When does the watchdog become the voyeur? I was faced with this question multiple times this year while covering stories of loss, violence, and hate.
Earlier this year when the situation got tense outside the Gyanvapi mosque in Varanasi on the Jumma (Friday) following a court-ordered survey of the mosque’s premises in response to petitions by some Hindu women, I saw journalists thrust their cameras in the faces of scared Muslim namazis , trying to get them to make confused or divisive statements. In Udaipur where similar sectarian tensions were on the boil following the murder of a Hindu tailor, I saw journalists doing the same with angry Hindu mobs.
Nothing really prepares a journalist for the field. How do you go up to a grieving mother and ask them to relive their worst moment? How do you remain neutral when asking rioters why they want to kill? How do you maintain bravado when stuck in the midst of a raging sea of humans, almost at the brink of a stampede? The pen is mightier than the sword but when I saw actual swords in the hands of mobs, I could not help but feel scared.
I have spent a lot of the past year covering hate and what it leaves behind. J-school does not teach journalists about trauma and pain. It teaches what a news peg is and what a good headline reads like. It teaches multimedia and theory and arms you with a few anecdotes passed on generationally between scribes. It’s only on the field that one first grapples with the full force of other people’s pain.
In Udaipur, for instance, I met the orphaned sons of a man whose throat had been slit by religious fanatics. In Lakhimpur Kheri, I watched an elderly couple grieve uncontrollably with a portrait of their young son who had been killed in political violence. I covered the stories of women who tried to set themselves on fire to escape domestic violence, of parents seeking justice for their raped and murdered daughter, of transgender persons living in fear of constant abuse and acid burn survivors living with scars that last a lifetime.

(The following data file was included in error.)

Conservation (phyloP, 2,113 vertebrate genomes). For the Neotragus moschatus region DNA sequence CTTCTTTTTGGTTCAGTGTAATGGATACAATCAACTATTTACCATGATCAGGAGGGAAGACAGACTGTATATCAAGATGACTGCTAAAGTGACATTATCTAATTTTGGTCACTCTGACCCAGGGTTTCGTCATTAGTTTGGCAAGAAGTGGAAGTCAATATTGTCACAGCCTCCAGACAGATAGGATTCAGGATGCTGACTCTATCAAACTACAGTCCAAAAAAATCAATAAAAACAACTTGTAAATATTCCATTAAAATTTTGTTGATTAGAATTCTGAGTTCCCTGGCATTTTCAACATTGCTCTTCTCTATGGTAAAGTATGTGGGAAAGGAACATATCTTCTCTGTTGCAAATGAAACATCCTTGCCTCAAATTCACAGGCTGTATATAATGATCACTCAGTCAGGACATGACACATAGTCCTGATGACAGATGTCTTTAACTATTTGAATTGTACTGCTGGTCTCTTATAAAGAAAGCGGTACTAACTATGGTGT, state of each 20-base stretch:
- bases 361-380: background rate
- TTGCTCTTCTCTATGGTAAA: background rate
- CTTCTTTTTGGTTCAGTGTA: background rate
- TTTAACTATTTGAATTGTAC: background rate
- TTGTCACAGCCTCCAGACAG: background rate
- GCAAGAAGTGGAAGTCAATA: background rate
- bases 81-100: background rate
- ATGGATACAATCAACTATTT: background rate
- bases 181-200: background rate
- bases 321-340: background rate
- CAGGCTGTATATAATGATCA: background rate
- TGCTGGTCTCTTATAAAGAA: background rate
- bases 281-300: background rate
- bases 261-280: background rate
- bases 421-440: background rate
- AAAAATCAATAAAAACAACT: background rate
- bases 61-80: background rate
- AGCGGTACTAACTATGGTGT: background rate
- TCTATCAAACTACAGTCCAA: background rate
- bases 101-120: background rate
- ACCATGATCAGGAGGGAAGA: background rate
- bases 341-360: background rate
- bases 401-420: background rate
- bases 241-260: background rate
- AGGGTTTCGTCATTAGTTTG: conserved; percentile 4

In the answer to a question about why I wanted to be a journalist in one of my first job interviews for a media organisation, I had said that I wanted to be the microphone for those whose voices are not heard. The perhaps naive response had drawn chuckles from my interviewees who said to each other, “didn’t we all?”.
Thinking about my year as a reporter, I revisited that question today. Why did I want to be a journalist? Do I still want to hold the mic to the marginalised? I realise that in doing so I might perhaps be attempting to write an apology for my own privilege and even attempting to soothe my morals by assuming the role of a “liberator”, a sort of messiah giving “voice to the voiceless”.
Which brings me back to the question: When does the watchdog become the voyeur?
Journalists have been known to lose their minds over such questions. In 1994, South African photojournalist Kevin Carter died by suicide a few months after taking his most famous photo, “The vulture and the little child”. The award winning image depicted the Sudanese famine and food crisis in one cruel frame that was described varyingly by newspapers across the world: “A vulture coolly eyeing an emaciated Sudanese child being stalked by a vulture”, the Time captioned it. A few months after winning the Pulitzer for the photo, Carter killed himself, reportedly unable to bear the trauma he witnessed in Sudan. His prize, fame and recognition were, after all, the consequence of someone else’s grief. An entire nation's grief.
Since then, many questions have been raised over how Carter got the image and what caused him the guilt. Some claim that he waited for several minutes with his camera to get the perfect shot instead of helping the collapsed child. Maybe he did. That’s what journalists do. We wait for the perfect shot. The most provoking moment. The most volatile quote. Even as documentarians, the focus is always on the grand gesture, the blood, on the costume, the tear, on the slander. Whatever will create the biggest impact.
Today , when the “impact” of journalism is measured not through social change but social media, Carter’s story stays with me, not just on field but off it too. It reminds me that my role is to be the watchdog. Not the voyeur. The ominous vulture in Carter’s photo is a metaphor for the evils that journalists capture but also perhaps a representation of the journalists themselves, feeding on pain and injustice, thriving on it.
As journalists, many of us start out with the idea of doing stories that will change the world. Perhaps the idea is not to change the world but to document the changing world. To tell stories and not to become the story. To be the silent chronicler instead of the megalomaniac microphone. A chronicler of everyday ubiquities.